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United States v. Martinez

United States District Court, D. New Mexico

September 10, 2019

UNITED STATES OF AMERICA, Plaintiff,
v.
JOSEPH MARTINEZ, Defendant.

          Marc Edwards Erlinda O. Johnson Attorney for Mr. Martinez.

          Norman Cairns Samuel A. Hurtado Assistant United States Attorneys

          MEMORANDUM OPINION AND ORDER

          MARTHA VÁZQUEZ UNITED STATES DISTRICT JUDGE.

         THIS MATTER is before the Court on the United States' Motion to Admit Evidence Pursuant to Federal Rule of Evidence 404(b) and as Res Gestae Evidence. [Doc. 60]. The Defendant filed a Response [Doc 61] and the Government filed a Reply [Doc 96]. Having considered the motions, relevant law, and being otherwise fully informed, the Court finds that the government's motion to admit evidence pursuant to Rule 404(b) will be GRANTED with regard to the observations of detectives who observed the controlled buys. Since the government represents in its Reply that it does not intend to introduce hearsay evidence, that it can prove that the Defendant engaged in controlled buys through the observations of detectives who were there, and that all testimony about the controlled buys will come from witnesses who will testify at trial, the government's motion is DENIED as moot with regard to any statements made to law enforcement by the Confidential Informant (CI) and any identifications made by the CI.

         BACKGROUND

         On July 19, 2019, the government filed a Motion In Limine for pre-trial ruling on the admissibility of Rule 404(b) and Res Gestae evidence. Doc. 60. The government seeks to introduce evidence at trial related to transactions between the CI and the defendant that took place in the weeks prior to the execution of a search warrant at the Defendant's house and the resulting recovery of two handguns, cocaine base, powder cocaine, digital scales, two boxes of baking soda, and two razor blades with white residue. See Id. at 1-6. The government argues that the controlled CI buys are admissible under Rule 404(b) of the Federal Rules of Evidence because they are being offered for the purpose of establishing the Defendant's intent, preparation, and plan for the cocaine base that was found in his home during the execution of the search warrant. Id. at 7-8. The government further argues that the probative value of the evidence outweighs the danger of unfair prejudice as it is unlikely to provoke an emotional response from the jury. Id. at 10. Finally, the government argues that the evidence is admissible as Res Gestae evidence because it provides the context for the alleged criminal act. Id. at 11-12.

         On July 23, 2019, the Defendant filed a “Response to Government's Motion to Introduce Evidence Pursuant to Fed.R.Evid. 404 (b) And Defendant's Motion In Limine 1 To Exclude Introduction of Alleged Controlled Buys.” Doc. 61. The Defendant argues that the Government “cannot show” that the alleged transactions with the CI are relevant under any of the enumerated 404(b) exceptions and that the evidence is unfairly prejudicial because the jury would likely jump to impermissible conclusions about the Defendant's character and/or propensity to commit crimes. Id. at 5-6. The Defendant also argues that introduction of the evidence would allow for the introduction of impermissible hearsay and may violate his right to confront witnesses under the Sixth Amendment. Id. at 6-8.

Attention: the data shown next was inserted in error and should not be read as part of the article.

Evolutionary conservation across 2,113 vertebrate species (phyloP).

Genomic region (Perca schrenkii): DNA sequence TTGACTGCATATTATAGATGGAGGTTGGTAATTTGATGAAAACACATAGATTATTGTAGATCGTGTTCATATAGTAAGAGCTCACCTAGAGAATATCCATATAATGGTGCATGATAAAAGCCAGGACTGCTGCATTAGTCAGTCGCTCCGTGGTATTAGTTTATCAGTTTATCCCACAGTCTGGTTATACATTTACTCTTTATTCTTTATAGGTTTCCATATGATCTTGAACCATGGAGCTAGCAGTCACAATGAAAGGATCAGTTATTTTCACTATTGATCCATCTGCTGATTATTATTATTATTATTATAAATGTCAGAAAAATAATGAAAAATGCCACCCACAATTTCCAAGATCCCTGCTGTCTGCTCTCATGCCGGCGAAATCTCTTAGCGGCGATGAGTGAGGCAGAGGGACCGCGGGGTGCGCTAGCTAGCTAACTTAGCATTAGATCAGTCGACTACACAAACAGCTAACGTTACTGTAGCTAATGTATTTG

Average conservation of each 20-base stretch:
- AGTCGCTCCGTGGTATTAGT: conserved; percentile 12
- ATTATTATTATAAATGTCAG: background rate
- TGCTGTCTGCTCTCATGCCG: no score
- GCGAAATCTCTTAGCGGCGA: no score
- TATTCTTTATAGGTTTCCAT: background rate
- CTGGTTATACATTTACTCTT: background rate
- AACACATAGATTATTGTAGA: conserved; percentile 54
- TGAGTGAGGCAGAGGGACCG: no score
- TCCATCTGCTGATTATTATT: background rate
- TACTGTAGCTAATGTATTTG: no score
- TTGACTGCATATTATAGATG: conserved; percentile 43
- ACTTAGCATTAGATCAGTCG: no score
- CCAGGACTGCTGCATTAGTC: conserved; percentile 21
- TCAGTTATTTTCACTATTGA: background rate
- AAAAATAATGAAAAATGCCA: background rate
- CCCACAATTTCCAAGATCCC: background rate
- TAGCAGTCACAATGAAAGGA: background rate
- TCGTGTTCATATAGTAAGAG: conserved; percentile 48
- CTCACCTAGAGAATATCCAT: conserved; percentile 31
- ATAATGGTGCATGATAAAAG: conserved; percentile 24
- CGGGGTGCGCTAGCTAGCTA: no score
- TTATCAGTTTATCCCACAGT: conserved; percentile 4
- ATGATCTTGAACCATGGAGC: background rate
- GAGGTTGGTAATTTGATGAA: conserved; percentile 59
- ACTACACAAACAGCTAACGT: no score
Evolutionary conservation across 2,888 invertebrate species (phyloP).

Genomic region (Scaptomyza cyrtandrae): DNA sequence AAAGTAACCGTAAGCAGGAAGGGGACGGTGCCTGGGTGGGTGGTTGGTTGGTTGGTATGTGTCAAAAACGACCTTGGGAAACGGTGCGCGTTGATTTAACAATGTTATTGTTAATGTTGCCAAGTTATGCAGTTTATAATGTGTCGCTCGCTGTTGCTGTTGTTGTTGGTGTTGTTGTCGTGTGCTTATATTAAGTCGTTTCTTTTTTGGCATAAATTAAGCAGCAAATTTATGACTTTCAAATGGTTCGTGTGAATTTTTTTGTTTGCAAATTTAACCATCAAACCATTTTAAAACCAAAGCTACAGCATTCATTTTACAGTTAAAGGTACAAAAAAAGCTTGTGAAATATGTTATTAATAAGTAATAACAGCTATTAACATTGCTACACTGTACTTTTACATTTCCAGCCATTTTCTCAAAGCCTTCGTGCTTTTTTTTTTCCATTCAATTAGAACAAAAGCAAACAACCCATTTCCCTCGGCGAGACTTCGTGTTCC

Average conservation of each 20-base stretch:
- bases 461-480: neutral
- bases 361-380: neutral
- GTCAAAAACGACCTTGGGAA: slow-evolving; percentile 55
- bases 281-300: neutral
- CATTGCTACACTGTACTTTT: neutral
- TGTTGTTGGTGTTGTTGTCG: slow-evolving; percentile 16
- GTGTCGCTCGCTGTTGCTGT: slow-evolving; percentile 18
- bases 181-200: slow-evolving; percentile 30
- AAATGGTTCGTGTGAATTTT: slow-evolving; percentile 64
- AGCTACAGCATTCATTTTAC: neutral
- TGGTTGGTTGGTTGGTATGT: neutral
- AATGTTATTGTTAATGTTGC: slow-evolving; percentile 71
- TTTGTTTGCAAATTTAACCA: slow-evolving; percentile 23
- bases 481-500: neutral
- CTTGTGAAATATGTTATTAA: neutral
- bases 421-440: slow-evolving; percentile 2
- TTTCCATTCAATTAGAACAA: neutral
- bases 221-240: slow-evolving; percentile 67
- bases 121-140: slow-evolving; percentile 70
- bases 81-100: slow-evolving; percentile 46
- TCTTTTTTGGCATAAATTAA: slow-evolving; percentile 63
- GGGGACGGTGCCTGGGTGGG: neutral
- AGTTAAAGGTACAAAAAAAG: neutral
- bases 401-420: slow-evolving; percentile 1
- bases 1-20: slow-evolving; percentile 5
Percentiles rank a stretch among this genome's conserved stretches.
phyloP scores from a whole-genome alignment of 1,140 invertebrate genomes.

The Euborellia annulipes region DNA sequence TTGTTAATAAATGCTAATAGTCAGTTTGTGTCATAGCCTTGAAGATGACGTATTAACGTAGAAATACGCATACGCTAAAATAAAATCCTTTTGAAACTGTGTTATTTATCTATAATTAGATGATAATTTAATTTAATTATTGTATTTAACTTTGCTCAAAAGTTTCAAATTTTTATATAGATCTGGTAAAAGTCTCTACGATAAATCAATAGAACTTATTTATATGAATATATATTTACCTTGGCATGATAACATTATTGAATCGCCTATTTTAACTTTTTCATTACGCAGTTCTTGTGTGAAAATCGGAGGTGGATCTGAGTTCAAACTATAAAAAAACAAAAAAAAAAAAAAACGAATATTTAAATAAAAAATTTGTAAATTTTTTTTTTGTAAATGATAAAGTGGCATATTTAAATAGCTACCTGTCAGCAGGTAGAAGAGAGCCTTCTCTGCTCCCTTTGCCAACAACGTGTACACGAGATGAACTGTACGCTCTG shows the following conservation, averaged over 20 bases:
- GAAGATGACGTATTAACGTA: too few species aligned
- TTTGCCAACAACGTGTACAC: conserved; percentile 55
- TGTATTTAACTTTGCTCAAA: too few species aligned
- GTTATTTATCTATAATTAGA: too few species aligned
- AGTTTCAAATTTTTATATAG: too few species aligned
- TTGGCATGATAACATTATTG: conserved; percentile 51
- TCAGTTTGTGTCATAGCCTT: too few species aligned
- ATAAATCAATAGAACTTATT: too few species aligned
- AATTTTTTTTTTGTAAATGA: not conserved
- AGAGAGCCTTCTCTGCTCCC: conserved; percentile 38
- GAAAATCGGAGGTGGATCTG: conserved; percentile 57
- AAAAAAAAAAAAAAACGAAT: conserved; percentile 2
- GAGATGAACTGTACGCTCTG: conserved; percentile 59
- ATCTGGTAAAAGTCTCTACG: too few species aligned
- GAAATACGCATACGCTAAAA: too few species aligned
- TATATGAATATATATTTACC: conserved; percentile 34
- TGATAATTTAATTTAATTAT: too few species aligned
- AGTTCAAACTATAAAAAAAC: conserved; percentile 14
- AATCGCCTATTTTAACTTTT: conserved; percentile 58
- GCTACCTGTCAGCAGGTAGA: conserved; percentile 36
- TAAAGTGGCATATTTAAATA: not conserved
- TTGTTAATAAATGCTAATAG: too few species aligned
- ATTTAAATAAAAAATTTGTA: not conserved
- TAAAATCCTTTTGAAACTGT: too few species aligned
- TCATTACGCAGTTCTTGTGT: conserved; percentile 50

On August 7, 2019, the government filed a Reply to the Defendant's Response. Doc. 96. In its Reply, the Government reiterated its purpose for introducing the evidence under Rule 404(b) - to establish intent - and its argument that such evidence is admissible as Res Gestae evidence. See generally id. The government also stated in its Reply that it does not intend to introduce hearsay evidence and instead intends to introduce the evidence of the controlled buys through the observations of detectives who were there. Id. at 10.

         DISCUSSION

         I. Evidence of Controlled Transactions is Admissible Under Rule 404(b)

         a. The Legal Standard

         Under Rule 404(b) of the Federal Rules of Evidence, “[e]vidence of other crimes, wrongs, or acts is not admissible to prove the character of a person in order to show action in conformity therewith.” Fed.R.Evid. 404(b)(1). Such evidence may be admitted, however, to establish motive, intent, knowledge, preparation, plan, identity, and absence of mistake or accident. Fed.R.Evid. 404(b)(2); see also United States v. Zamora, 222 F.3d 756, 762 (10th Cir. 2000). The Tenth Circuit directs courts to conduct a four-part test to determine whether evidence is admissible under 404(b): (1) the evidence must be offered for a proper purpose; (2) the evidence must be relevant; (3) the trial court must make a Rule 403 determination of whether the probative value of the similar acts is substantially outweighed by its potential for unfair prejudice; and (4) pursuant to Rule 105 of the Federal Rules of Evidence, the trial court shall, upon request, instruct the jury that evidence of similar acts is to be considered only for the proper purpose for which it was admitted. United States v. Smalls, 752 F.3d 1227, 1237 (10th Cir. 2014) (citing United States v. Davis, 636 F.3d 1281, 1297 (10th Cir. 2011)). In order to ensure that the evidence is offered for a proper purpose, the Tenth Circuit requires the government to “articulate precisely the evidentiary hypothesis by which a fact of consequence may be inferred from the evidence of other acts.” United States v. Porter, 881 F.2d 878, 884 (10th Cir. 1989).

         b. Application of Tenth Circuit Four-Part Test for Admissibility of Evidence Under Rule 404(b)

         After applying the four-part test for Rule 404(b) evidence set forth by the Tenth Circuit, this Court finds that evidence of controlled ...


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